The United Nations Development Program (UNDP) is implementing an HIV/AIDS grant agreement with Belize to treat and prevent the disease among the large number of teens and young adults in the country, which has the highest incidence of HIV/AIDS in Central America.
“Scaling up treatment isn’t just a moral imperative, it’s a practical possibility, even in poor countries,” Jeffrey O’Malley, Director of the HIV/AIDS Group in the UNDP Bureau for Development Policy, said of UNDP’s agreement to manage the $3.1-million grant from the Global Fund to Fight AIDS, Tuberculosis, and Malaria. The fund is an international financing institution that to date has committed $21.7 billion in 150 countries to support large-scale prevention, treatment and care programs for the three diseases.
[. . .] Belize’s total population is 333,200, 35 per cent of whom are younger than 14. The country has an HIV prevalence of 2.1 per cent among adults, the highest in Central America and third-highest in the wider Caribbean after the Bahamas and Haiti, according to a 2007 study. UNAIDS, the Joint UN Program on HIV/AIDS, estimates some 3,600 people are currently living with HIV in Belize, 2,000 of them women.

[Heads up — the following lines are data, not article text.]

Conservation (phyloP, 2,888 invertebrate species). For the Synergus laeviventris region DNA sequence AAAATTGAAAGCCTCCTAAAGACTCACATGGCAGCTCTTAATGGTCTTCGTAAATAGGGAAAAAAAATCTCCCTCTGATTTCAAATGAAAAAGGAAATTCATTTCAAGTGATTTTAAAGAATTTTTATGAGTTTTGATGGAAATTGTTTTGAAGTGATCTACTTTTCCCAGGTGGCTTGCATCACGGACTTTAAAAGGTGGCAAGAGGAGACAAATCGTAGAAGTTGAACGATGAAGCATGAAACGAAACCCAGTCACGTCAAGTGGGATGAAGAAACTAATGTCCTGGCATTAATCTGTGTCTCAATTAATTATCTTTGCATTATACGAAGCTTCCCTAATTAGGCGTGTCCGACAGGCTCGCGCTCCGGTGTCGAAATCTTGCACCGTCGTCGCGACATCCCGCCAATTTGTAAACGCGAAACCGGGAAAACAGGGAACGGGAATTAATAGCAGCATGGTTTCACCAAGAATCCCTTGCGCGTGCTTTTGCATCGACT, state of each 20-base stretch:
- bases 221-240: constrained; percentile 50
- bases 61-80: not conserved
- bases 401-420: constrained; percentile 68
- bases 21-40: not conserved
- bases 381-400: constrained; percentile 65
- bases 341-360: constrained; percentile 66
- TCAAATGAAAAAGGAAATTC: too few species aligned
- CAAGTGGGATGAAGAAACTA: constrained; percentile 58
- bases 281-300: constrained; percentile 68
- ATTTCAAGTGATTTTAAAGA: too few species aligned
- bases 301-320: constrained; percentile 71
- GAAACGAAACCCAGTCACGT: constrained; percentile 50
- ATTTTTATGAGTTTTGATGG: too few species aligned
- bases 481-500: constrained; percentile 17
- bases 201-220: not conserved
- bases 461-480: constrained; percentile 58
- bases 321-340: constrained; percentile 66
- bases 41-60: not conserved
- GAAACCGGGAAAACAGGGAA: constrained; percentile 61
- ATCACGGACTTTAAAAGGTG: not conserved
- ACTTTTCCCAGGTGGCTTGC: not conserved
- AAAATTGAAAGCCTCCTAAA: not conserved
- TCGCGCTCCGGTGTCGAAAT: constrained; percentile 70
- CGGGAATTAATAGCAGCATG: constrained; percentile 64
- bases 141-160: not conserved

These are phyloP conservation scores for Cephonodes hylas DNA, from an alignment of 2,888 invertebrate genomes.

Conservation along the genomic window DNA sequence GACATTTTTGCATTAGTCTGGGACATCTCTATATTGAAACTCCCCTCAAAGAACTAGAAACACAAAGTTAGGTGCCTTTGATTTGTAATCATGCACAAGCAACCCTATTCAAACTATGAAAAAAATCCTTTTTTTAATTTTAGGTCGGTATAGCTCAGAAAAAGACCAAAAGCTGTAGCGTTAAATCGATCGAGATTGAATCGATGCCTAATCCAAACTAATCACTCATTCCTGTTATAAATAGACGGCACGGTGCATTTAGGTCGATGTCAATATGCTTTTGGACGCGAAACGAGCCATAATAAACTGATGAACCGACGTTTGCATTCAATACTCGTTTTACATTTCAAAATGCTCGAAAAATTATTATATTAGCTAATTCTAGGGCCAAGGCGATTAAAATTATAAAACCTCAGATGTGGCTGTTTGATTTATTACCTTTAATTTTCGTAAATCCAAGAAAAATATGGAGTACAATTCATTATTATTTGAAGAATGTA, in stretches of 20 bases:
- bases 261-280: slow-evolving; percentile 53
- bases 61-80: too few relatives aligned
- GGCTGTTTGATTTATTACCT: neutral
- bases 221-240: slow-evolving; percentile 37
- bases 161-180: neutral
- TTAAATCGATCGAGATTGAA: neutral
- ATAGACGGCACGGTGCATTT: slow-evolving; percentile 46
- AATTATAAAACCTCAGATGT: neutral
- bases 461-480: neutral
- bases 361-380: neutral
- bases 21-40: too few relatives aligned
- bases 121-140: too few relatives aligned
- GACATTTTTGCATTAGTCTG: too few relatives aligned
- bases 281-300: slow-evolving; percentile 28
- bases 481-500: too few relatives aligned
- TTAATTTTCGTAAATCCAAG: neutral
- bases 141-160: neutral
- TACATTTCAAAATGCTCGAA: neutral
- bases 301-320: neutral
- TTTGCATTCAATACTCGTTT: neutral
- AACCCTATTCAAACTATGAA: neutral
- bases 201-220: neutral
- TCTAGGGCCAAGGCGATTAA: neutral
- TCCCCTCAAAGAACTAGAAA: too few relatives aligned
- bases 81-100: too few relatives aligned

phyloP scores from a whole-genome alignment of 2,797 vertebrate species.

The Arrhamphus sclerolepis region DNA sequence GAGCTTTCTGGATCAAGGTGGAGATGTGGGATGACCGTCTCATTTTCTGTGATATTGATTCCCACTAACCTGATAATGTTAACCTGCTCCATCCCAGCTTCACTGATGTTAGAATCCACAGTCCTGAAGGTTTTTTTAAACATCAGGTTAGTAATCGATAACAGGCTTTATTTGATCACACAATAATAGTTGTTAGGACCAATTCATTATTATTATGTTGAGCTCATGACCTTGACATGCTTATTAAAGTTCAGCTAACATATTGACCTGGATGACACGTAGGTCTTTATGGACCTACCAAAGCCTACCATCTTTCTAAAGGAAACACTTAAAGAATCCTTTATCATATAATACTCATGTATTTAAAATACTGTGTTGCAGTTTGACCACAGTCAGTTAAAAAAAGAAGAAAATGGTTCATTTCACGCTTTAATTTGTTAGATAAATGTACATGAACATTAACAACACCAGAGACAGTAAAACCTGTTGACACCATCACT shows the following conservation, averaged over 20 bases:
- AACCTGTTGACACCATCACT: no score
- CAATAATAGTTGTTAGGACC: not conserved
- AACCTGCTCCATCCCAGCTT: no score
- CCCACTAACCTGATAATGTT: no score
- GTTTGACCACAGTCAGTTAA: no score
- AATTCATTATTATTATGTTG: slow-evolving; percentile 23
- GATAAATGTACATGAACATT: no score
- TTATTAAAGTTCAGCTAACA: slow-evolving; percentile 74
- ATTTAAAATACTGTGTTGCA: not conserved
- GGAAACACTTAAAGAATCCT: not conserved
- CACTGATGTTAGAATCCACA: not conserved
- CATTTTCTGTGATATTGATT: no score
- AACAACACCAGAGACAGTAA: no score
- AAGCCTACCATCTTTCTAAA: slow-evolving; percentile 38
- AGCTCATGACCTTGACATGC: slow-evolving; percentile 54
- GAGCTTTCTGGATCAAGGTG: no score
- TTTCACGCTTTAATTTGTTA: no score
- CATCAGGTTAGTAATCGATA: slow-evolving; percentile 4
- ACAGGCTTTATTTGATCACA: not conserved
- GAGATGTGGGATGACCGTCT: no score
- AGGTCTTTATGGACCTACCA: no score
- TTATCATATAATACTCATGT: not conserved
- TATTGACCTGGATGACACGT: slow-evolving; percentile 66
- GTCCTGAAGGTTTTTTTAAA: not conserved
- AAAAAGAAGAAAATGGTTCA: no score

[. . .] Bordering Mexico and Guatemala, Belize faces numerous challenges that can drive the HIV epidemic. With high rates of poverty, unemployment, chronic malnutrition, drug abuse, and violence, the country is highly vulnerable to economic shocks and natural disasters. Provision of adequate health care is significantly hindered by the steady outflow of many professionals, including health-care workers.
The grants program aims to deliver life skills-based HIV education to secondary school students; provide access to condoms and subsidized referrals and testing for sexually transmitted infections; design and deliver psychosocial support to people living with HIV; provide support services to children affected by AIDS; and offer anti-retroviral drugs free of cost at all treatment points.
For original article, see http://www.baiganchoka.com/blog/un-helps-belize-fight-highest-incidence-of-hivaids-in-central-america/